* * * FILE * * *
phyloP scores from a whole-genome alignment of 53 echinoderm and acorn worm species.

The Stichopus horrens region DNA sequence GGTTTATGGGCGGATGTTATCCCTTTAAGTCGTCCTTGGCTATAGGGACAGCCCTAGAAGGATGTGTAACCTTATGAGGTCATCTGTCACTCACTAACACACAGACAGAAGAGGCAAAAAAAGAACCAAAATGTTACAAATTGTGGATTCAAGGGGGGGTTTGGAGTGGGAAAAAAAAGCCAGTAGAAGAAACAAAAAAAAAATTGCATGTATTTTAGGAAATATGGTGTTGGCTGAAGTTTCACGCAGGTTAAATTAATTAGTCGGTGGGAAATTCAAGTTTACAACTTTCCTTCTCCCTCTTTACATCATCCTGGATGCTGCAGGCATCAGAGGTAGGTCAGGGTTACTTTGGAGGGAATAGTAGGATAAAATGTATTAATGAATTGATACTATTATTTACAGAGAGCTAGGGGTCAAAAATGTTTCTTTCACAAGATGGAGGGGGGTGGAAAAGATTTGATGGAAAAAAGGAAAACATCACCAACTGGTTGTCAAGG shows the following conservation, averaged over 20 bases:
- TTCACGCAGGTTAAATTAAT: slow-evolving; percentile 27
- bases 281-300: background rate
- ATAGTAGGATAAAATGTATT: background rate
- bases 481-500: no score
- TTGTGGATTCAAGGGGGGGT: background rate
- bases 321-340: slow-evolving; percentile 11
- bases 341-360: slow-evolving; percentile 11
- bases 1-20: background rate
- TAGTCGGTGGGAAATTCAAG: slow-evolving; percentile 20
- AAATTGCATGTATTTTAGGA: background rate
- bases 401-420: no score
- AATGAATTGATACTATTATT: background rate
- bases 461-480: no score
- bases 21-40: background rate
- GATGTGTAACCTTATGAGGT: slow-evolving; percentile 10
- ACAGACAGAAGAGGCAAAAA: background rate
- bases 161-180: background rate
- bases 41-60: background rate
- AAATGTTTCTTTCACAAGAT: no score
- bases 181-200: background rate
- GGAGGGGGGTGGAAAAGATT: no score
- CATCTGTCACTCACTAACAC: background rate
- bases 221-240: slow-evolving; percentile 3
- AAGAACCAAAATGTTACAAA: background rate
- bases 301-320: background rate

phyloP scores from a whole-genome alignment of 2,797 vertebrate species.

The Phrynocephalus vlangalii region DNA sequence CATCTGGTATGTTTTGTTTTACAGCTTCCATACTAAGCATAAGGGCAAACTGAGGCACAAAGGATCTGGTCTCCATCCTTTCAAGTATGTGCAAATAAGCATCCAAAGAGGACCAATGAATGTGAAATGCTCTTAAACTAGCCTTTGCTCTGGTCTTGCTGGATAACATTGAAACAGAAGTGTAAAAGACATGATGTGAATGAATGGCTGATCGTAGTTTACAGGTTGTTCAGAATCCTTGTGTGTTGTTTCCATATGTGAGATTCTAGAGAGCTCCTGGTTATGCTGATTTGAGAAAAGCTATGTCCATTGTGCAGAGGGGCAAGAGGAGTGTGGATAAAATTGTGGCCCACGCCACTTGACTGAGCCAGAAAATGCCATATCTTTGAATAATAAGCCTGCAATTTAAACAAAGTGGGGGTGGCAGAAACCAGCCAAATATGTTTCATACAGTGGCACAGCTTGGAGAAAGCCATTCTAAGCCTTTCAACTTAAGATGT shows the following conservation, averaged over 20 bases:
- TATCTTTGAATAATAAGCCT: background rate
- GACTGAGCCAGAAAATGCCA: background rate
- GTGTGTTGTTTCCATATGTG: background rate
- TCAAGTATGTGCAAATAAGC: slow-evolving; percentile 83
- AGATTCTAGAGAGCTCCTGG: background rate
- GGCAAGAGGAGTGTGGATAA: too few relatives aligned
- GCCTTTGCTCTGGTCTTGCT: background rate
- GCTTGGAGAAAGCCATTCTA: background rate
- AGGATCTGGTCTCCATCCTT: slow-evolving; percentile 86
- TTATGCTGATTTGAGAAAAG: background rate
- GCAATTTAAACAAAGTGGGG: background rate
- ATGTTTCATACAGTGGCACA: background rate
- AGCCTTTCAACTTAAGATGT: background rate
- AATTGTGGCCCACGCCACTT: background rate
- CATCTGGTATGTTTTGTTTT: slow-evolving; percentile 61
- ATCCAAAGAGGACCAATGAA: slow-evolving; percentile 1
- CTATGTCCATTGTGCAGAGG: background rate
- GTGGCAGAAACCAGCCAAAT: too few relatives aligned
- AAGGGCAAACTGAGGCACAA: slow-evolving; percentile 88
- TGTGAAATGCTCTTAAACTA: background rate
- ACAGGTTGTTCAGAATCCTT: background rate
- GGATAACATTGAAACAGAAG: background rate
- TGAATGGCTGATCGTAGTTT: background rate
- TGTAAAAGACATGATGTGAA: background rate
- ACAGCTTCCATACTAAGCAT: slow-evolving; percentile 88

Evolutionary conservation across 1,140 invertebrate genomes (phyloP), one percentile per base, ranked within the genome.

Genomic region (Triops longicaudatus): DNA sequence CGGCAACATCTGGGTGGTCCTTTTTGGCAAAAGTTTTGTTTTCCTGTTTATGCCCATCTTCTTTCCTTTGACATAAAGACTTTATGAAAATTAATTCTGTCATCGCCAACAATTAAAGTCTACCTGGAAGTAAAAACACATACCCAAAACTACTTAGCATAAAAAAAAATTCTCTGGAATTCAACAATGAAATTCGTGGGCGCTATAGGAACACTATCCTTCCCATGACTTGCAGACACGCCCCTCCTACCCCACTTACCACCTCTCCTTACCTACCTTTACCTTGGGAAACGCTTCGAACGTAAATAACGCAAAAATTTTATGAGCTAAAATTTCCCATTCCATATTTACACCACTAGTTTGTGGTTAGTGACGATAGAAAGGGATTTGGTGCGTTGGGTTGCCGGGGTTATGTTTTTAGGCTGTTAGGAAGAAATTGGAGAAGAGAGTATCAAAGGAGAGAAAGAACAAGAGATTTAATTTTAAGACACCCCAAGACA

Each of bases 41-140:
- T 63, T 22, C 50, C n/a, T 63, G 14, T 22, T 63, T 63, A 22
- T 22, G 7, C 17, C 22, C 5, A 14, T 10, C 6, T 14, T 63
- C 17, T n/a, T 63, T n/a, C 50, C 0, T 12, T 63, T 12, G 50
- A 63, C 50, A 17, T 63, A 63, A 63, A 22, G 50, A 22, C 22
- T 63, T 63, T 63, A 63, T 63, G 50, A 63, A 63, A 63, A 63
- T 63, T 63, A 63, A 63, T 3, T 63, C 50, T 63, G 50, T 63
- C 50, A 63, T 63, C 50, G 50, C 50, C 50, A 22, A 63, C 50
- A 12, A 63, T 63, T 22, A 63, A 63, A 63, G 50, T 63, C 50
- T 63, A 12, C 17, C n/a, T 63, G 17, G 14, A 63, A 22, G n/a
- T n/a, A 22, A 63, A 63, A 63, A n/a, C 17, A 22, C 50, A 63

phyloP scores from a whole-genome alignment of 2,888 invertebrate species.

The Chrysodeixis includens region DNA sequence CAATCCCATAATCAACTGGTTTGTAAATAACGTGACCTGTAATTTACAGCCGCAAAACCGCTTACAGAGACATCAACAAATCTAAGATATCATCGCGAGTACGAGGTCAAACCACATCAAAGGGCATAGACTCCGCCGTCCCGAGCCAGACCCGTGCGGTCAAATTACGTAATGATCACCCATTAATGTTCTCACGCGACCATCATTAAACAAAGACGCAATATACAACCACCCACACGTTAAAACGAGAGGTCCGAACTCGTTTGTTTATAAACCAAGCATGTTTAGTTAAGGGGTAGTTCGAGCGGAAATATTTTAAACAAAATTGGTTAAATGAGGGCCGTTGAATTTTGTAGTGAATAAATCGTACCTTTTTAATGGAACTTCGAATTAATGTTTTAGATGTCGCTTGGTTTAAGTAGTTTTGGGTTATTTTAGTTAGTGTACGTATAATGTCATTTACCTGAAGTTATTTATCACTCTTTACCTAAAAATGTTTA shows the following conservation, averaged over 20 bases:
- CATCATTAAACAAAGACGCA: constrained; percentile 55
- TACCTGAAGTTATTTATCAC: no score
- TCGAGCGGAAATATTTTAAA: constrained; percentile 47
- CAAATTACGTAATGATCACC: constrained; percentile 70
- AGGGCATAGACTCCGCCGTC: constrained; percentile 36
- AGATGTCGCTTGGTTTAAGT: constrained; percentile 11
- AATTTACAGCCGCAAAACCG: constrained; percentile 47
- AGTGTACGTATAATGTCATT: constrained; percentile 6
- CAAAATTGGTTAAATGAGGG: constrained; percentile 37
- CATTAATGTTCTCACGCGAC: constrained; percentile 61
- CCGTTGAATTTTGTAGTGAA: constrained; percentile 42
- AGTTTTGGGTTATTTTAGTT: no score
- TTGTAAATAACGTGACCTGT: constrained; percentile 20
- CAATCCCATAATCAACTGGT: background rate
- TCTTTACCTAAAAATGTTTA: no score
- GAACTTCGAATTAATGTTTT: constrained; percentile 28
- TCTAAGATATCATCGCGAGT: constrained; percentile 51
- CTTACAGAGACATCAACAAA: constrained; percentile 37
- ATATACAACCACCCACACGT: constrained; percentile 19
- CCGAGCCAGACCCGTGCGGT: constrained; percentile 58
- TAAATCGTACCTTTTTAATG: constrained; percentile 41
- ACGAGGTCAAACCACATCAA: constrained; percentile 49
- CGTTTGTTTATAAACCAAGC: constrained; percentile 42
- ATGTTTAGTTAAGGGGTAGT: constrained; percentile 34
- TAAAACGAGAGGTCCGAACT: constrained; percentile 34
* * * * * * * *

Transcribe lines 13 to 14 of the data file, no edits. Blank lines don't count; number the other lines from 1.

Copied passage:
- bases 401-420: no score
- AATGAATTGATACTATTATT: background rate